A new slant on an old idea

Bloffy13

Jon Muir
Joined
Apr 11, 2012
Messages
2,833
Reaction score
160
Location
Albany, Western Australia
Here's one to test the brainiacs.
We all know how to make a traditional solar still using a piece of clear plastic, a rock, a cup and a bit of tube but have you ever made one and used one? I have and in a weekend about 12 months ago it produced less than a cup of water. The rock and the cup seemed to be off-skew and when I tried to drink from the hose, it somehow flipped out and I had to virtually pull the thing apart to get it working again.
OK, I might be overstating it a bit but I and folk I was with were underwhelmed at its lack of efficiency.
On the Sunday I had a bit of a brain wave. (Only my second, the first was in 1985 and I can't remember what it was...).
Anyway, I took a large garbage bag (Sulo bin size) and set it up very quickly as per below on a sandy section of the area we were mucking around on, more as a concept than as a working model, and went off for the day.
At lunch time, after we pulled down camp, I went back to pack it up and was pleasantly surprised at the amount of water that had gathered on the walls and in the channel I had made. Not a cup full but it had only been up for about three hours.

Untitled.jpg

Here's my theory and where the brainaics come in.
I thought the black garbage bag would be more efficient as dark colours absorb more light and therefore would heat up more.
Being above ground rather than below, it would have a greater surface area being hit by the sun and therefore more heat, again.
I wasn't able to draw it, but I placed the bag on a bit of slope (Not by design but it worked out for the best) and put the hose in a lower section of the "channel" I created by turning the top inside and pegging it up with a few short sticks.
I weighed the bag with a few cleanish rocks in the channel (again, not shown)
The uprights and crossbar helped pull the bag tight(ish) to create an apex so that once the evaporated water condensated on the inside of the bag, it would run down the sides and into the channel, and from there to where the hose was.
If it was set up right, you might even be able to create a syphon. I didn't do it on mine but some vegetation might help.
Might even be good for salty or brackish water (It evaporates, leaving the salt behind?)
A secondary benefit might be that at night it would create a surface to condensate on.
My question are, do you think this would work? Is it simple enough to replicate? Anyone willing to try it to give an independent appraisal?
Cheers
Bloffy
 

Wentworth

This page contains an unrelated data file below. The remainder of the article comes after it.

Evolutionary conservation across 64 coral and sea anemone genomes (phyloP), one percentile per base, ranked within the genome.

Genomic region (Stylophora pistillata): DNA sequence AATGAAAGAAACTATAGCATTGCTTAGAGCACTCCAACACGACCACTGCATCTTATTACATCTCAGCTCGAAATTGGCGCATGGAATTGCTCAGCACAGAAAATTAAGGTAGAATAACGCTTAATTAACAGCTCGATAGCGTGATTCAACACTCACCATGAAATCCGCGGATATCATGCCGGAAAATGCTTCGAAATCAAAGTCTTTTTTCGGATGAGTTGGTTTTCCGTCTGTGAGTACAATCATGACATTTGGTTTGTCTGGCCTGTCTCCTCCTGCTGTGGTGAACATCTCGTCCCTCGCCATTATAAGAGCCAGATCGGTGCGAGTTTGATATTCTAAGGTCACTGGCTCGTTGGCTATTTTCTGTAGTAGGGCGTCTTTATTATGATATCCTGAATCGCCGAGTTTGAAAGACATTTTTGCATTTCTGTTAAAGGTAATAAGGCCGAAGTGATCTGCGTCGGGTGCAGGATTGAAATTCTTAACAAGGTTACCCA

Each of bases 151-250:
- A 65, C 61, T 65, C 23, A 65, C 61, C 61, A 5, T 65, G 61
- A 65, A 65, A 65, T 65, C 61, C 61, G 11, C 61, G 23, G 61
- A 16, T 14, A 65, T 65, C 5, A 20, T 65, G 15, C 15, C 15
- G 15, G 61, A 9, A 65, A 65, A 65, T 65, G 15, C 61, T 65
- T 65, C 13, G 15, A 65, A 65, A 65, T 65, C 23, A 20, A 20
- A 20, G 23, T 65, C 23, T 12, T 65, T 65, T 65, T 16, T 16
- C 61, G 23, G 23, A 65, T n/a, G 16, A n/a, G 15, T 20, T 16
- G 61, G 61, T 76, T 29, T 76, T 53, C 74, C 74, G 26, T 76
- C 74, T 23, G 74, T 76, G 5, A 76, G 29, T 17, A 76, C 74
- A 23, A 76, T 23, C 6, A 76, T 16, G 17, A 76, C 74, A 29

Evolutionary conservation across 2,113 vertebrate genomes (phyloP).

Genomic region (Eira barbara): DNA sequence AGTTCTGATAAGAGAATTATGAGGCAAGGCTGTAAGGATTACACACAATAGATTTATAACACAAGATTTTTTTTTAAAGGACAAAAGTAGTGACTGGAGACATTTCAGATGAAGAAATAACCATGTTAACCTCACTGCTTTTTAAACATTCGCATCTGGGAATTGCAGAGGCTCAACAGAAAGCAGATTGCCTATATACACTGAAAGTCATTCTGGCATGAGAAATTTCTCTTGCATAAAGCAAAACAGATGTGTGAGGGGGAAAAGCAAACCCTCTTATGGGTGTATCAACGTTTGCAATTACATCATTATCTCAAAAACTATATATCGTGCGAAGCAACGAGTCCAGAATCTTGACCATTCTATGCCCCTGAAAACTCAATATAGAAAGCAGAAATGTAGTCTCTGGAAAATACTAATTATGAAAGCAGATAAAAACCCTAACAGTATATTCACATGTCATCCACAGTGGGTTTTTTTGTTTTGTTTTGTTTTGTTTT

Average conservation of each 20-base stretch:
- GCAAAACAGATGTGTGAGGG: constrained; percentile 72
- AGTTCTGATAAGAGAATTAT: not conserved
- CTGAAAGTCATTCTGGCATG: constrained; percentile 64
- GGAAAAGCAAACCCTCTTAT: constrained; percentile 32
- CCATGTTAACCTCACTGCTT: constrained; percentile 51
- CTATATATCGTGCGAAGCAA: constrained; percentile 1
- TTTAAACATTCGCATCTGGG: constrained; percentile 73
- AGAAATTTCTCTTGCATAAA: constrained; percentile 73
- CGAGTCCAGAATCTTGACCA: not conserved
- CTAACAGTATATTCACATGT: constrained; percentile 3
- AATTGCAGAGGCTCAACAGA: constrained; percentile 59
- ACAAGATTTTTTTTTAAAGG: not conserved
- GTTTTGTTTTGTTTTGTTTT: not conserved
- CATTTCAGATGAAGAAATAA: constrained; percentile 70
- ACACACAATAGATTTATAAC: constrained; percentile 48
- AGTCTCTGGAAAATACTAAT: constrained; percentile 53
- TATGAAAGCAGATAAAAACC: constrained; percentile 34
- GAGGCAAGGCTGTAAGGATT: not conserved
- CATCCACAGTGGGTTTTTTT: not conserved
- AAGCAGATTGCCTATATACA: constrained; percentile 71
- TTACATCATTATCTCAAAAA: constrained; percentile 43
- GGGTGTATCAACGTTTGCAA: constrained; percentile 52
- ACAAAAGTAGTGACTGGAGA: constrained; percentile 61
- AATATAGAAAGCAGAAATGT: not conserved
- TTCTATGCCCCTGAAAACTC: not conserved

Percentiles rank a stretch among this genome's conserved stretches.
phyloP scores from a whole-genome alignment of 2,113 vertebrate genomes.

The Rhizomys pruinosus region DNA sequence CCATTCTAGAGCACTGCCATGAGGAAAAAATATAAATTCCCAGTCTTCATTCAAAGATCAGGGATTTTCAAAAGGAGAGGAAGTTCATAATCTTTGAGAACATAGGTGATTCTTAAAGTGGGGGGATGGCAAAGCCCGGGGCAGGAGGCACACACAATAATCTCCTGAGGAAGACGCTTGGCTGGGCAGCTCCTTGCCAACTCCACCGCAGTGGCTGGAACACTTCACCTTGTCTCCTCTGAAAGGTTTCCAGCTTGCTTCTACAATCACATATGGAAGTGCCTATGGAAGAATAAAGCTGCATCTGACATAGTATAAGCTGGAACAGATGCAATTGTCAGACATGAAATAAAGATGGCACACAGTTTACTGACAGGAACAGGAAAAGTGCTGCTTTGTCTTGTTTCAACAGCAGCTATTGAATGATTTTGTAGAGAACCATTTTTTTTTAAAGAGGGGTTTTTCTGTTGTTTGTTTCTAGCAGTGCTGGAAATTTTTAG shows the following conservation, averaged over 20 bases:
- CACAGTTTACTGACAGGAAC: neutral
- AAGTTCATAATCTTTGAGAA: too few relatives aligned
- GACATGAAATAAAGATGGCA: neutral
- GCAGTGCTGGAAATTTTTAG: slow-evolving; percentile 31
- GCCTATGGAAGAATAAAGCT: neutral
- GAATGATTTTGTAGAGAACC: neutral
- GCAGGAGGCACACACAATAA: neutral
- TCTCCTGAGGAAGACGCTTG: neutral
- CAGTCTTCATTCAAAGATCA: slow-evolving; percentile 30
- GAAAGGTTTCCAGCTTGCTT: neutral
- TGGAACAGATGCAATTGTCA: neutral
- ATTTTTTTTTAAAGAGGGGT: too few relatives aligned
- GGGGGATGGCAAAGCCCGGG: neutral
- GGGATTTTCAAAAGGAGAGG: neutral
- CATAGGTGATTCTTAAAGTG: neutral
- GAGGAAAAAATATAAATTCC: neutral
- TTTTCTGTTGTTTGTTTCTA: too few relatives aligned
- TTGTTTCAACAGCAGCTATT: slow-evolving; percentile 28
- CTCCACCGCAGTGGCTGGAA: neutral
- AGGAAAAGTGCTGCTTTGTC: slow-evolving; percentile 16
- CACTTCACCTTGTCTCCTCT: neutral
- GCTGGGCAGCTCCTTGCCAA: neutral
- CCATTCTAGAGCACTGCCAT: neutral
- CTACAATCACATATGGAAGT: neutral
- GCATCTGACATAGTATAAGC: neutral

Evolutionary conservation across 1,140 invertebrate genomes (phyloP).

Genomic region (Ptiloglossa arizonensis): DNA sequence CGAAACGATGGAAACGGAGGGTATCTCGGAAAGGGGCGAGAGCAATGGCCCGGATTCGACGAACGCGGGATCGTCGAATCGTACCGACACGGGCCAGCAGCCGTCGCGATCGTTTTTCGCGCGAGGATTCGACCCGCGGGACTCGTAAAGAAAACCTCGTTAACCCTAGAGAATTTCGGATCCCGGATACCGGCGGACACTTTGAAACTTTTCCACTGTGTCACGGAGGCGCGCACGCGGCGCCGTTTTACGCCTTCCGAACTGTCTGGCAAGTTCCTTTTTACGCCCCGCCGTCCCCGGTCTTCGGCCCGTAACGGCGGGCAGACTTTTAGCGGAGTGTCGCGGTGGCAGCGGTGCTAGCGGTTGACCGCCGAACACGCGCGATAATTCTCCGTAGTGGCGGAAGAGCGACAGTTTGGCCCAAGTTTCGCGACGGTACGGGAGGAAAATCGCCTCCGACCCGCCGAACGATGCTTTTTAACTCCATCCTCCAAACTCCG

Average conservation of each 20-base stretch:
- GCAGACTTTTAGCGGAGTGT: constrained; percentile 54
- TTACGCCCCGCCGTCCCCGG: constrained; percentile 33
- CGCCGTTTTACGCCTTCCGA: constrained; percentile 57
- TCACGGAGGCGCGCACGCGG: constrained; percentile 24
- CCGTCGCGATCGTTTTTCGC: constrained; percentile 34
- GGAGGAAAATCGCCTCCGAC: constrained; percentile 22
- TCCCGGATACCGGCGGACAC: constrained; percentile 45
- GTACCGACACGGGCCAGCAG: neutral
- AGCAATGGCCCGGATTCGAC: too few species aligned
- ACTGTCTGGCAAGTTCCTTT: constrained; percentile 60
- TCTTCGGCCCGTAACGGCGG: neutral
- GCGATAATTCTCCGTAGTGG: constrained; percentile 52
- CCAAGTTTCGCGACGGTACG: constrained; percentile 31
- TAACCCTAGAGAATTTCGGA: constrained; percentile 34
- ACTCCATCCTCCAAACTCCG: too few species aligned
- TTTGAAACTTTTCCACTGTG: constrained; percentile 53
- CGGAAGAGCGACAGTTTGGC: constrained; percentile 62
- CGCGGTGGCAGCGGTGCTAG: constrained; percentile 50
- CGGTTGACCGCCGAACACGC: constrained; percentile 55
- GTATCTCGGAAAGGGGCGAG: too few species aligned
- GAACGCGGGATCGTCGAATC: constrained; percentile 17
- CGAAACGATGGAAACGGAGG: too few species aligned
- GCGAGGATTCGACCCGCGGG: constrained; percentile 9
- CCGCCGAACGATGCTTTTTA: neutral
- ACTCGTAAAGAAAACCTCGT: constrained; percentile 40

Bear Mears
Staff member
Moderator
Joined
Jun 9, 2011
Messages
2,678
Reaction score
139
Location
Blue Mtns
Interesting. I've not made a solar still, just transpiration bag method.
Roh Hood showed an experiment in one of his vids where he used an opaque and a black plastic bag for the transpiration method. The black bag had lots of humidity inside but no liquid, the opaque one had plenty of water.
Let us know how you go with your experiment.
 

Browny

Mors Kochanski
Joined
Oct 8, 2011
Messages
325
Reaction score
0
Location
Perth Western Australia
It looks similar to something I saw on some doco some time back. Imagine the outfit as a cone with a flat top, inflatable ring like an inner tube at the base.
It floated on the water and the drinkng hose fed back into the inflatable liferaft the guy was in. It was clear plastic too.
 

Bloffy13

Jon Muir
Joined
Apr 11, 2012
Messages
2,833
Reaction score
160
Location
Albany, Western Australia
Yeah Browny, came across that one to, after I had posted this.
Funky bit of kit and a similar design but they are a dedicated device for a specific job. Don't think I would want one in my pack for just-in-case moments.
What I am proposing is for use in a S******L-type situation, adding to my water supply or purifying water perhaps.
Most of us carry some sort of garbage bag, whether it is for waterproofing or a S******L kit, or even, surprisingly, carrying rubbish out. etc.
Admittedly it would not usually be a Sulo bin size, although they can pack up pretty small and weight is negligble.
How many of us carry a piece of 1m square clear plastic sheet?
Other than for its purpose as a hole in the ground still, what can you use it for?
Also, apart from drycleaner bags or painters' drop sheets, where would you get it from?
I am also of the opinion that because it is lower than ground level it receives less light and therefore less heat to work.
Ever dug a hole and then lain in it? It is usually cooler than the surrounding air, if it is still.
Ever sat in a tent in the sun? Pretty hot and sweaty. (Yay hammocks).
Just putting the idea out there and seeing if someone can verify my thoughts.
Soon as I get a chance I'll knock one up myself and see how it goes.
Cheers
Bloffy
 

Aussie123

Never Alone In The Bush
Staff member
Moderator
Joined
Jun 16, 2011
Messages
5,303
Reaction score
391
Location
Melbourne, Victoria
Boffy, that’s a great innovation, even it its not totally “new”

Such a bag should work well, but it does depend on what you want to do with it.

Generally a black bag would be good for promoting evaporation, whereas a clear bag would be superior for transpiration. With “solar stills” I think there is a bit of confusion in the “industry” about what’s what.

For both systems (evaporation and transpiration) a condenser is also important.

Transpiration relies in using green (living) material. When sunlight hits the leaves, they photosynthesize and give off water. That water vapor is collected and condensed.

Evaporation occurs when you heat a “liquid”, the vapor can then be condensed and collected. A black bag will trap more heat than clear bag, so evaporation will increase.